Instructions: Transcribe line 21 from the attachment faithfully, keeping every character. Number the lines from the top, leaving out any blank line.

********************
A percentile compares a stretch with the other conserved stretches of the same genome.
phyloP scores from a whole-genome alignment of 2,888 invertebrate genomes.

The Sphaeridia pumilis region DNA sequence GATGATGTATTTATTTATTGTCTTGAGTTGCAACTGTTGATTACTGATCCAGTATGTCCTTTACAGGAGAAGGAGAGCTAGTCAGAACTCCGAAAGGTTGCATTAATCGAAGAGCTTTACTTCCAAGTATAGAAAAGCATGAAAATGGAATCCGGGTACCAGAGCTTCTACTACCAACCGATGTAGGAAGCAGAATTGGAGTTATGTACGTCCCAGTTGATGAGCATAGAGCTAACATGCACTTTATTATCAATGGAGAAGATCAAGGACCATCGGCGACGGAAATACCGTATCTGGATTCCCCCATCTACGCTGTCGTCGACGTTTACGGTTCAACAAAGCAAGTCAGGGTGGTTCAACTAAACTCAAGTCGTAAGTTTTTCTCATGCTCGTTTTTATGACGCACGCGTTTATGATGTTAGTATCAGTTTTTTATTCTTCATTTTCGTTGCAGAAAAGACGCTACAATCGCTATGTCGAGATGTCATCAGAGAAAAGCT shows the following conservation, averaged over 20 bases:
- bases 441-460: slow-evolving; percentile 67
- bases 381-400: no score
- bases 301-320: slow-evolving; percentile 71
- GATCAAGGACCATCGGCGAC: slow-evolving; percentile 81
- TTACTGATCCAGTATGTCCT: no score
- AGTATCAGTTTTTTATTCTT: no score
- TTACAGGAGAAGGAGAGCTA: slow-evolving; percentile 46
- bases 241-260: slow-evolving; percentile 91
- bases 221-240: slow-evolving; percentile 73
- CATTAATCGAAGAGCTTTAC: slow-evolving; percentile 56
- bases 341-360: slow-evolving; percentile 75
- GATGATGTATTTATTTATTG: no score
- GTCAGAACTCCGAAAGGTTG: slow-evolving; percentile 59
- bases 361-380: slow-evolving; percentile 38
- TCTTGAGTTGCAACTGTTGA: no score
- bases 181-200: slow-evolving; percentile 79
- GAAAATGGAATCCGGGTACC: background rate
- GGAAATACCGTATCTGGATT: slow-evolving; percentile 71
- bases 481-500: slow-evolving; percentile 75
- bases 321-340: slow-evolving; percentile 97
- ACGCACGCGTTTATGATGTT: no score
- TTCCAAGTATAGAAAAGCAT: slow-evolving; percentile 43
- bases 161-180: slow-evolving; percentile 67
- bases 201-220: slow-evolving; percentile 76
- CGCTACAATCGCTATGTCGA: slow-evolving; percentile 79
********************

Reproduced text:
- GGAAATACCGTATCTGGATT: slow-evolving; percentile 71